Are you a rescuer? If someone is in physical danger, to rescue is heroic.

But there is another kind of rescuing that is neither heroic nor productive.

If a toddler was learning to walk, and every time he wobbled Mom rushed in and picked him up, it would be a long time before he developed any confidence about making it on his own.

If we see someone struggling with some aspect of their lives, we often feel like rushing in to help them solve the problem.

Sometimes this is very appropriate. But it becomes counterproductive when the person begins to rely on your opinion before making any decisions on his or her own.

They begin to become dependent on the views of others, and lose faith in their own ability to make good decisions for themselves.

Furthermore, the advice we give to others is often what we would do if we were in that situation, and it may not be the best for someone else.

This can be like telling someone what kind of clothes to wear, or what kind of furniture to put in their living room.

Rescuing in this sense is like picking up the toddler instead of allowing him to learn to fall and get up again.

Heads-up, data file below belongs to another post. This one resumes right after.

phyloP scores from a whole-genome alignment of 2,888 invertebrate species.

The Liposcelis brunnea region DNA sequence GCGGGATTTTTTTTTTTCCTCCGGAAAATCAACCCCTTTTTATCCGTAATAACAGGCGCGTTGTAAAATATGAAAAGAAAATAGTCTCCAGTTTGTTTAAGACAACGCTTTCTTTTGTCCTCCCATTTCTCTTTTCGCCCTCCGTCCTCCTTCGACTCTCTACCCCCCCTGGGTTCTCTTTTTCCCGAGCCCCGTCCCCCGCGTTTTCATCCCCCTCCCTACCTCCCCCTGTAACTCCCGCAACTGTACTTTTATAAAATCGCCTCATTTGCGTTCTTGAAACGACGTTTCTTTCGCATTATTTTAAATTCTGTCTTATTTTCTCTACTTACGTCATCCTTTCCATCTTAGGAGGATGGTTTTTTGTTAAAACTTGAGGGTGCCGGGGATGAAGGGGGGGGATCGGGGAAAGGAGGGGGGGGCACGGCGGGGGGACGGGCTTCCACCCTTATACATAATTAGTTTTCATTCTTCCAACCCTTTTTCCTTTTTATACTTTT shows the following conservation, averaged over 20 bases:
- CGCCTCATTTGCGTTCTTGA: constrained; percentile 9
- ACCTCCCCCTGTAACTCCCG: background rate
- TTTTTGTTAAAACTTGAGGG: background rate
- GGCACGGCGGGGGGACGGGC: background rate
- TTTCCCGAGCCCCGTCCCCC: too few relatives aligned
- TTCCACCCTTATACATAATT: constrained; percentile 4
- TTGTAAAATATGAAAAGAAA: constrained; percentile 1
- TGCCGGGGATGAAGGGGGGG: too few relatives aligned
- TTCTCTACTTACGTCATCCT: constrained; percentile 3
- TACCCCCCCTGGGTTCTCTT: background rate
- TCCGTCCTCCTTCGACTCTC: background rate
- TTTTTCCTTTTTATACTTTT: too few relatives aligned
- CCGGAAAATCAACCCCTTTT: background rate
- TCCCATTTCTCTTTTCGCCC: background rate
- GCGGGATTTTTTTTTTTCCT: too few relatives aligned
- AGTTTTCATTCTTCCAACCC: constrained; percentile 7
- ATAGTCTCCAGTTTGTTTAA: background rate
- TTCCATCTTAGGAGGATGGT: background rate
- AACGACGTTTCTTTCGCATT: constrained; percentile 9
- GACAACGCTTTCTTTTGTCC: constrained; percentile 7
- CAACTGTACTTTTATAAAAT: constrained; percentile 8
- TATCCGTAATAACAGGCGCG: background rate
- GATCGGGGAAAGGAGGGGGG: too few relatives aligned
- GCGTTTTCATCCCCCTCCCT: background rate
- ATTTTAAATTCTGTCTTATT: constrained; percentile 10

If he’s about to tumble down the stairs, of course it is prudent to jump in, but otherwise it is only through trial and error that he learns.

Sometimes there is an urge to save others from the same mistakes that we may have made. “Take it from me, this is what you should do!”

But remember, this individual, and her situation, are not identical to ours. No matter how much wiser we think we might be, it is still more helpful to pose the kinds of questions that will get the person thinking herself, than to simply provide answers.

Ask how they feel about their situation, and how they feel like handling it.

Explore the consequences of various courses of action. If there’s a lot of anger involved, and they might do something drastic like quitting a job or ending a relationship, it’s wiser for you to stay calm than to jump in and be angry too.

Once the anger is expressed, they may begin to see things a little differently.

Emotional rescuing is often motivated by the desire to prevent pain in another, and yet sometimes our most profound learning comes out of our pain.

Often the most loving thing that we can do is to allow others to experience their pain, assuring them that we are there beside them.

Experience their pain, gently supporting them through their labor, assuring them that they will get through it.

Gwen Randall-Young is an author and award-winning psychotherapist.